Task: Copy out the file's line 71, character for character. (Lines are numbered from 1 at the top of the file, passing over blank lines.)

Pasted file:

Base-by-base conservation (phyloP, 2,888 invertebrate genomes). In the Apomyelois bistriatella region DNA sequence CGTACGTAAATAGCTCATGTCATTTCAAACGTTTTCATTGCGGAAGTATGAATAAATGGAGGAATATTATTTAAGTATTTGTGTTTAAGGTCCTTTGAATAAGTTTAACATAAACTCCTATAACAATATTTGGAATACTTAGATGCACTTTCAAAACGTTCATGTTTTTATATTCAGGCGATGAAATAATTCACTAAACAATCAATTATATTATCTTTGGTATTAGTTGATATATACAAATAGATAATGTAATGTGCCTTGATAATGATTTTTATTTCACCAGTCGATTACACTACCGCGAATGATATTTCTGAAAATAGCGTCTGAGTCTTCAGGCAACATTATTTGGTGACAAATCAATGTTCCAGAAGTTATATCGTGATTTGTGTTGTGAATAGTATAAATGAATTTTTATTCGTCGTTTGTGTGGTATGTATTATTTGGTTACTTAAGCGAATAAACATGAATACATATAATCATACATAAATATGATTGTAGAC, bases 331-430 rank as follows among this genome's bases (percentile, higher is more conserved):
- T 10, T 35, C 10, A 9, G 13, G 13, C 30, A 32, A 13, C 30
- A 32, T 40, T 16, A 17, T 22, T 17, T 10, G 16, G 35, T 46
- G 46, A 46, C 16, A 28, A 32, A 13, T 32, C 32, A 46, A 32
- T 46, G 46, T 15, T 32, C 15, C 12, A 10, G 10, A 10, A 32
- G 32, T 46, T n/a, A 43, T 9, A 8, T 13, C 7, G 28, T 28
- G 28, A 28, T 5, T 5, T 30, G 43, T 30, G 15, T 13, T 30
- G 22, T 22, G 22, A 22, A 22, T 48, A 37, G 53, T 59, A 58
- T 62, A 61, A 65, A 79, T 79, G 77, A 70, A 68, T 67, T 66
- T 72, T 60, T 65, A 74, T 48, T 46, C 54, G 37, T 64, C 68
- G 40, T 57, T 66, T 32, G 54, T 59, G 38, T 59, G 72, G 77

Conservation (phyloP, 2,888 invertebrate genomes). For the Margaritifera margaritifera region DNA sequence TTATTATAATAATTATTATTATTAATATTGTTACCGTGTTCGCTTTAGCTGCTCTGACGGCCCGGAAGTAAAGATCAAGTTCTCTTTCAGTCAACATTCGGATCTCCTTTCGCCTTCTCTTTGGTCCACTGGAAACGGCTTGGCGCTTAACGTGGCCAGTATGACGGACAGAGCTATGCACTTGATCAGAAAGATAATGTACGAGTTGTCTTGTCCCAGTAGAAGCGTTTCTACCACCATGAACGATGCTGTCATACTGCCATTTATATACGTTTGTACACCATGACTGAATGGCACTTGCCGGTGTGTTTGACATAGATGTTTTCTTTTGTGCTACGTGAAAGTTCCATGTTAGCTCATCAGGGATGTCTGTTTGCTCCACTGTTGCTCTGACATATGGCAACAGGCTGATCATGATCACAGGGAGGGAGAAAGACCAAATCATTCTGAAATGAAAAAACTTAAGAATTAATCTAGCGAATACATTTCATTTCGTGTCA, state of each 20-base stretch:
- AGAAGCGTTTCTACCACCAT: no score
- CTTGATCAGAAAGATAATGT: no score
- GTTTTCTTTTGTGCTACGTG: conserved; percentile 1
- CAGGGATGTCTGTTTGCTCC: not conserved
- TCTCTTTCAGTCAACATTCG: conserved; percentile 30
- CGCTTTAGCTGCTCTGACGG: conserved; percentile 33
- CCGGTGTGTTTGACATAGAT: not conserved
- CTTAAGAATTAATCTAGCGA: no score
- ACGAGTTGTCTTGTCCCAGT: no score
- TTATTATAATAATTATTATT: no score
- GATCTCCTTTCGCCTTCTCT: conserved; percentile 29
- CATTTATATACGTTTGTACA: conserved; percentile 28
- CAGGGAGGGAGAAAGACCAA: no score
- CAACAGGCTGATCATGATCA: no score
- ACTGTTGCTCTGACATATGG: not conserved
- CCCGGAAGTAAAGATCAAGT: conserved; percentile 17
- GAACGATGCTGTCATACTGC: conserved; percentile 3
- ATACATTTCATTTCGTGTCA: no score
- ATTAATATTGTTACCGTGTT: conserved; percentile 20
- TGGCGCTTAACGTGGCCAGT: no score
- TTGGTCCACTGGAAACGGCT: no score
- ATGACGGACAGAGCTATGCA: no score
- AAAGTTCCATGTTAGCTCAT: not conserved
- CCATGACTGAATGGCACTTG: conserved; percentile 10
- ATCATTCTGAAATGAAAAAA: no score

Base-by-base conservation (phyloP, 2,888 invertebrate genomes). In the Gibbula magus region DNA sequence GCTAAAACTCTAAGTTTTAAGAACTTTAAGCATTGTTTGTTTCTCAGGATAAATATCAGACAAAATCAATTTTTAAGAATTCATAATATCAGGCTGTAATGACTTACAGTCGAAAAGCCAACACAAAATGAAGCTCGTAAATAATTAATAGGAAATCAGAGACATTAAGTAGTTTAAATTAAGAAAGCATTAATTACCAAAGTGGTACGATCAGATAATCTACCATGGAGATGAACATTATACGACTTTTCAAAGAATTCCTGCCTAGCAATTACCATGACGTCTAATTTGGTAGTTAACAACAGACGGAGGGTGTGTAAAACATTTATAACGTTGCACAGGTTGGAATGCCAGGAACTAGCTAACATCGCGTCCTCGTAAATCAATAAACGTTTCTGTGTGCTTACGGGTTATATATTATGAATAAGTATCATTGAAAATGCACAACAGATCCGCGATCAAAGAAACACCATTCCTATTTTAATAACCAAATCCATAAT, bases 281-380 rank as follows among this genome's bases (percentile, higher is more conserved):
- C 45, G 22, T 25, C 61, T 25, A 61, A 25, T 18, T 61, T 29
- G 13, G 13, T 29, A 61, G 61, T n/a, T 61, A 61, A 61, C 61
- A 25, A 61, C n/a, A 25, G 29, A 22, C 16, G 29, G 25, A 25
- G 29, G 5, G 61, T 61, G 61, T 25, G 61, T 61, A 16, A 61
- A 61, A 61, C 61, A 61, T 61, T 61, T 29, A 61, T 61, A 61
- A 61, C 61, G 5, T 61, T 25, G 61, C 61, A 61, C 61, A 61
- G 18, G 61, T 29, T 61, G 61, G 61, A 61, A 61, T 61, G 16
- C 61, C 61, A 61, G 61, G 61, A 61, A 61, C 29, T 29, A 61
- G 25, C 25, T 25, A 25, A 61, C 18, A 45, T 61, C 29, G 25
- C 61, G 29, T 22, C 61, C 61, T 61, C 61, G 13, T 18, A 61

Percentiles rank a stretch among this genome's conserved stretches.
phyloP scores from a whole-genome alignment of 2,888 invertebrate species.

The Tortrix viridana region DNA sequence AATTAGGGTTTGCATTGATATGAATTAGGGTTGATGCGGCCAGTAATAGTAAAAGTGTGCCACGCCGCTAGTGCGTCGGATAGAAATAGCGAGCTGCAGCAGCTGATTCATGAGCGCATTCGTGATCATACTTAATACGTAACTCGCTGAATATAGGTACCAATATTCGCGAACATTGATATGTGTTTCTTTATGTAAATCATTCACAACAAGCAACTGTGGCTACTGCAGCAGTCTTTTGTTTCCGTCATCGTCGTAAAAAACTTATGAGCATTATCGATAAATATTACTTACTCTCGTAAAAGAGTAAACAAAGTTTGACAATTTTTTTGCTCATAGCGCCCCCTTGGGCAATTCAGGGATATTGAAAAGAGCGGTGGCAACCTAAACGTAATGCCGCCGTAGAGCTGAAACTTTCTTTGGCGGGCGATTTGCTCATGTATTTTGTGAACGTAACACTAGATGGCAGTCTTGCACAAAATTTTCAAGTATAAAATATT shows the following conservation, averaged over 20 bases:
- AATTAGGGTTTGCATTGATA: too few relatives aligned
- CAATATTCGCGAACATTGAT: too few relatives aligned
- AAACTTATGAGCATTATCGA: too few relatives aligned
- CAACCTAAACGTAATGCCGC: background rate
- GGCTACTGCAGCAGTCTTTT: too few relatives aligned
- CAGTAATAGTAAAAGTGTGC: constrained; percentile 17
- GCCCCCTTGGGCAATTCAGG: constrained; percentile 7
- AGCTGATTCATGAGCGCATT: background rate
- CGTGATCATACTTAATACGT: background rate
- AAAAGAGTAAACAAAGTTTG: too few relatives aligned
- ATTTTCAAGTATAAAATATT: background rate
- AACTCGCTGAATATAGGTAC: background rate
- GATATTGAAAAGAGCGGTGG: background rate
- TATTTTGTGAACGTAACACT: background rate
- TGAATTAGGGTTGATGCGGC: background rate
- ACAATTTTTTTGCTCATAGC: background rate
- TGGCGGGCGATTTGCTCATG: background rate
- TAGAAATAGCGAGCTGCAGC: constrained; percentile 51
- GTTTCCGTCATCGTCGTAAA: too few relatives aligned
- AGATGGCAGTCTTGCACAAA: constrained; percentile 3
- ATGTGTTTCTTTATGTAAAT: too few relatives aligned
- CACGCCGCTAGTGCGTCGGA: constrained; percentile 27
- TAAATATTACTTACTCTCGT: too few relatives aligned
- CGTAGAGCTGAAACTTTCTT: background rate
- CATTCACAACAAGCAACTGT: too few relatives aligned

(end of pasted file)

- AGATGGCAGTCTTGCACAAA: constrained; percentile 3